When the state of California finally decided it was time for Paul Habblewaithe to hang up his truck keys for the final time, he needed something to do.
In his mid-70s at the time, and well passed when you aren’t supposed to be driving a big rig any longer, Habblewaithe moved to Alabama and got on as a county worker. He needed something to do.
So, he worked for Limestone County until his health failed, his wife passed and he was forced to consider his next move. He found it when his daughter, Diane ????, suggested that he consider moving to Yukon. That was about 10 years ago.
Today, at 87, Habblewaithe still can’t slow down. And what he does helps transform a senior living neighborhood.
“This is just a hobby,” Habblewaithe said as he paints bricks outside his home for his flower beds.
That hobby is building planters. Some are elaborate, such as the steam engine that sets on the west side of his home. Others are basic. Either way, it is something to keep busy.
“It’s a reason to get up in the morning,” he said.
Habblewaithe has lived in the Autumn Ridge neighborhood for about three years.
In that time, he has built a planter that resembles a steam engine, one that looks like a caboose and several basic plants for neighbors.
He is currently working on two projects … a locomotive and a gondola, which is an open topped rail car.
“When they are done,” he said, “they will all fit together.”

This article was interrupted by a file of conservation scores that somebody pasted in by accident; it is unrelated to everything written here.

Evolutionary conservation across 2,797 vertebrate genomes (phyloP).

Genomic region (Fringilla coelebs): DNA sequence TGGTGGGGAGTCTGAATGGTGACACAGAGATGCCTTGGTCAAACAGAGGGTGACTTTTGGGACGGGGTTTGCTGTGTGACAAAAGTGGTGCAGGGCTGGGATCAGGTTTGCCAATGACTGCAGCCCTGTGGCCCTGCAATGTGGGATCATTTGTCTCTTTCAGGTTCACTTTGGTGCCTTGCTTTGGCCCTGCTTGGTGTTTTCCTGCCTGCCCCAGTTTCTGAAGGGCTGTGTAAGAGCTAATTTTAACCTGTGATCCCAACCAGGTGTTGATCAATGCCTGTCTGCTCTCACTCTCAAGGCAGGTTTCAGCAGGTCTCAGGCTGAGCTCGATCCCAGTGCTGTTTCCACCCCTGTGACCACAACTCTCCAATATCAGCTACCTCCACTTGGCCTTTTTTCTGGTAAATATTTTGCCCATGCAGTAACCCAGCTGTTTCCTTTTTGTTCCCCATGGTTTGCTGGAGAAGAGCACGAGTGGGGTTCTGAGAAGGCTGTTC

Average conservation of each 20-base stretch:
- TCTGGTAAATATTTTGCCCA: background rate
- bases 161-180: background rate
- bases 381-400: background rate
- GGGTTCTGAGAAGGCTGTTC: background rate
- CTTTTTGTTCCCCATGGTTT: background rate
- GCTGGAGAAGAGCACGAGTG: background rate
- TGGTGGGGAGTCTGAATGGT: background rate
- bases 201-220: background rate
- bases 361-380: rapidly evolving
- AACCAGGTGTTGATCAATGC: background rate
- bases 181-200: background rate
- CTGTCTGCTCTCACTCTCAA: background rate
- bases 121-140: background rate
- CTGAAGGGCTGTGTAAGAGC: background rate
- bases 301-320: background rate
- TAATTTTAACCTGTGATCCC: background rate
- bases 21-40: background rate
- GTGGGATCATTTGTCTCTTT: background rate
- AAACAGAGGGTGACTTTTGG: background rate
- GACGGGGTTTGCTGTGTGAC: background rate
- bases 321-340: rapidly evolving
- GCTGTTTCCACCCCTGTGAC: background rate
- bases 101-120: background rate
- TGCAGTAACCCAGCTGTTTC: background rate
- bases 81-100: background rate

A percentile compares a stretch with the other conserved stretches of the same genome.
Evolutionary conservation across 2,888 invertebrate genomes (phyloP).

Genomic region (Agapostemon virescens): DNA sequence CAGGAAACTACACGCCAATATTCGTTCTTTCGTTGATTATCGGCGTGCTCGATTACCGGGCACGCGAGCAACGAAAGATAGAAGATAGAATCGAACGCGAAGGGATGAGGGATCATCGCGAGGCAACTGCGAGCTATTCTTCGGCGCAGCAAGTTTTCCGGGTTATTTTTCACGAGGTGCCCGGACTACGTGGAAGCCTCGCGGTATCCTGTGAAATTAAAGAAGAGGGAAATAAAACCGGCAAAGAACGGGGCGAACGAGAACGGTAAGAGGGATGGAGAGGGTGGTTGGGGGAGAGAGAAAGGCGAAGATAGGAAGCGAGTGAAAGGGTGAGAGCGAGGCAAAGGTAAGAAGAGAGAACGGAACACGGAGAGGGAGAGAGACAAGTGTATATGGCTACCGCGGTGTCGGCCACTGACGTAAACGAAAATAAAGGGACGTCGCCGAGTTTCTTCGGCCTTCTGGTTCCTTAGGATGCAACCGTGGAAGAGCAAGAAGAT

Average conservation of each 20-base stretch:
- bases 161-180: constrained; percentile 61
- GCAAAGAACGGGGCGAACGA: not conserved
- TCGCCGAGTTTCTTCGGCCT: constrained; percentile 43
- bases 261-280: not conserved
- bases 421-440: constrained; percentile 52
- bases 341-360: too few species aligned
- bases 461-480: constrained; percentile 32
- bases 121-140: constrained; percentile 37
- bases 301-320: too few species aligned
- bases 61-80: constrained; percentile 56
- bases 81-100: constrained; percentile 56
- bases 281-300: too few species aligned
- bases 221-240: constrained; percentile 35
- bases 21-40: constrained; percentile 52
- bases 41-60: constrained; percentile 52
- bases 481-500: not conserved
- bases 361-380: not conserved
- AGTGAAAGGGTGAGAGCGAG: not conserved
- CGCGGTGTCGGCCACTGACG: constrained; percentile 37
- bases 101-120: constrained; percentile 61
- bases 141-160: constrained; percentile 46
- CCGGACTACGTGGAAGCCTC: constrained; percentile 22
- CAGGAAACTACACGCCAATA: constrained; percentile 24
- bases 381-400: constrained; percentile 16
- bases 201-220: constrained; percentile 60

Most of the materials are donated by a local fence company, whose owner allows him to pick through the scraps.
He builds most of his projects in a workshop at his daughter’s house.
The projects can take anywhere from days to months to complete. But they are fascinating to look at.
“I am not a professional carpenter by any means,” he said. “I don’t build anything here as an example of workmanship. It is just planters.”
But those planters come from his own designs. There are no blueprints.
“I can’t put anything on paper. It’s all up here, and a lot of it has to do with what (materials) I have available,” he said.
Some things are bought, such as the rubber wheels that make the steam engine and trailer roll a bit easier than the wooden wheels he began with. But even those are inexpensive.
“I am 87 now and my age kind of limits what I can do, but I get a kick out of this,” Hebblewaithe said.
And whatever his next project is tends to draw his fans.
“My neighbors, the majority of them, they want to see what I am up to next. I just try to comply with the rules here,” he said.
Those same neighbors also ask him to build for them. Whether it is a trellis or a planter, the only cost involved is the purchase of the materials that are needed.
It’s something to do, he said.
Dianna McEvoy, who is the manager for Autumn Ridge, said Hebblewaithe is very helpful for residents.
“He keeps our community looking fabulous. He is always willing to lend a helping hand for anyone who needs help. He is an all-around good guy,”McEvoy said.
Hebblewaithe said he is just trying to do what he can.
“Some people look forward to retirement. I didn’t. I loved what I did,” he said.